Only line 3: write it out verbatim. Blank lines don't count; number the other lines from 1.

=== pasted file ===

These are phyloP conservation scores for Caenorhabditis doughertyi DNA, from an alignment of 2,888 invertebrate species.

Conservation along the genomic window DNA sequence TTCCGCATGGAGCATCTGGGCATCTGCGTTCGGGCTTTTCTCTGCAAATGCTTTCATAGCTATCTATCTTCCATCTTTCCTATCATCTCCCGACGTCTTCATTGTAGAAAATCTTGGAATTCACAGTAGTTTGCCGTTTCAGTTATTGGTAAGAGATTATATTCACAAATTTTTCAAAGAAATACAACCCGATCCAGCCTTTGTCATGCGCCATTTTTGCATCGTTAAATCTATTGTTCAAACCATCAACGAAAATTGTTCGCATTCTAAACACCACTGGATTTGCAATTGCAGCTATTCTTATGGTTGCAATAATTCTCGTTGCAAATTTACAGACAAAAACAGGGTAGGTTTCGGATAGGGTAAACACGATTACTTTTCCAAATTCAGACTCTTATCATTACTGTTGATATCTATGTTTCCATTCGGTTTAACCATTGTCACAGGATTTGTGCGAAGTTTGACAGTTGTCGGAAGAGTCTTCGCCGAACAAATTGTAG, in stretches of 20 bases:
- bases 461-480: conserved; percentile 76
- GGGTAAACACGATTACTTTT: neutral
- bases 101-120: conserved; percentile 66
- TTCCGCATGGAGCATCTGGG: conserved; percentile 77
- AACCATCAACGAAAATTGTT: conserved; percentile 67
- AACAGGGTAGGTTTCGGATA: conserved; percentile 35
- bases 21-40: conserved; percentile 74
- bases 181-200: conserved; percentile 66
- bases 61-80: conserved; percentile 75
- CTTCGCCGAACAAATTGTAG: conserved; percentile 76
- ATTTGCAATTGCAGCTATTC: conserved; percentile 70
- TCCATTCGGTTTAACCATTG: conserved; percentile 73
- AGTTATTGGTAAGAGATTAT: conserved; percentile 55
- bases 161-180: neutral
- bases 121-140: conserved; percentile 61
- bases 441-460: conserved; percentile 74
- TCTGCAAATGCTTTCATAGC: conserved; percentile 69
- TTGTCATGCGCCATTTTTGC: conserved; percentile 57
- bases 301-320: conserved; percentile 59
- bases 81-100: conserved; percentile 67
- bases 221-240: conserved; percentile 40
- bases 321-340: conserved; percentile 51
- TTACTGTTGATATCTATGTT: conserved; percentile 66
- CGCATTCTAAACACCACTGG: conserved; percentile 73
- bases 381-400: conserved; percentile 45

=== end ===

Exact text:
- bases 461-480: conserved; percentile 76